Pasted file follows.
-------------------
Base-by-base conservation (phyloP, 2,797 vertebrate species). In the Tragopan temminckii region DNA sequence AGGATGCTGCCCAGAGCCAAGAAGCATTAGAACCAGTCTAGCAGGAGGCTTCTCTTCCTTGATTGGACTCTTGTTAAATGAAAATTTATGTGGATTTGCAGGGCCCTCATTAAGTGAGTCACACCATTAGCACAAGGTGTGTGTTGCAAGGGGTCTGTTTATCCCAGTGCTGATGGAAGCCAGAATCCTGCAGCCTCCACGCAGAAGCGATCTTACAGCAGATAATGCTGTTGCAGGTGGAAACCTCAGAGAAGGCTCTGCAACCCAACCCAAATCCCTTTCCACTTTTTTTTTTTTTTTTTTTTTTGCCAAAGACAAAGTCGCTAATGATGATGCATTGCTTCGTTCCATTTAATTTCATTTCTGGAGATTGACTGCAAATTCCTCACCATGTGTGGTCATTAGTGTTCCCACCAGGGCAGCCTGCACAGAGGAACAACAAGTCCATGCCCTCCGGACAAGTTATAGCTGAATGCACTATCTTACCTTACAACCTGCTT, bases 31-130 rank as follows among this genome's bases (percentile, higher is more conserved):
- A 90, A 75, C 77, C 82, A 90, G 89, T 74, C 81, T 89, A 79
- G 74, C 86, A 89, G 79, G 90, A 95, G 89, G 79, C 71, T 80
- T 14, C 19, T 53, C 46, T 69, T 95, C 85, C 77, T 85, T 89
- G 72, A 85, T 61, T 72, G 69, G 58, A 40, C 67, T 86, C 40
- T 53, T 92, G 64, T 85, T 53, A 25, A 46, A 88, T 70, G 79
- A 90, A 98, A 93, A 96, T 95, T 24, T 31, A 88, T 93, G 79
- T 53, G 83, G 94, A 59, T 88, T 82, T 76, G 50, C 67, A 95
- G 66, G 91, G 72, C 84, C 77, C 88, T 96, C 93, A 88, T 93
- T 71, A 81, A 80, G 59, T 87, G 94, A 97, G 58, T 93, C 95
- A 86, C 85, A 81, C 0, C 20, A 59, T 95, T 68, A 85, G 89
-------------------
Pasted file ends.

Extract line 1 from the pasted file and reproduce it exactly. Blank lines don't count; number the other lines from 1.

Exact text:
Base-by-base conservation (phyloP, 2,797 vertebrate species). In the Tragopan temminckii region DNA sequence AGGATGCTGCCCAGAGCCAAGAAGCATTAGAACCAGTCTAGCAGGAGGCTTCTCTTCCTTGATTGGACTCTTGTTAAATGAAAATTTATGTGGATTTGCAGGGCCCTCATTAAGTGAGTCACACCATTAGCACAAGGTGTGTGTTGCAAGGGGTCTGTTTATCCCAGTGCTGATGGAAGCCAGAATCCTGCAGCCTCCACGCAGAAGCGATCTTACAGCAGATAATGCTGTTGCAGGTGGAAACCTCAGAGAAGGCTCTGCAACCCAACCCAAATCCCTTTCCACTTTTTTTTTTTTTTTTTTTTTTGCCAAAGACAAAGTCGCTAATGATGATGCATTGCTTCGTTCCATTTAATTTCATTTCTGGAGATTGACTGCAAATTCCTCACCATGTGTGGTCATTAGTGTTCCCACCAGGGCAGCCTGCACAGAGGAACAACAAGTCCATGCCCTCCGGACAAGTTATAGCTGAATGCACTATCTTACCTTACAACCTGCTT, bases 31-130 rank as follows among this genome's bases (percentile, higher is more conserved):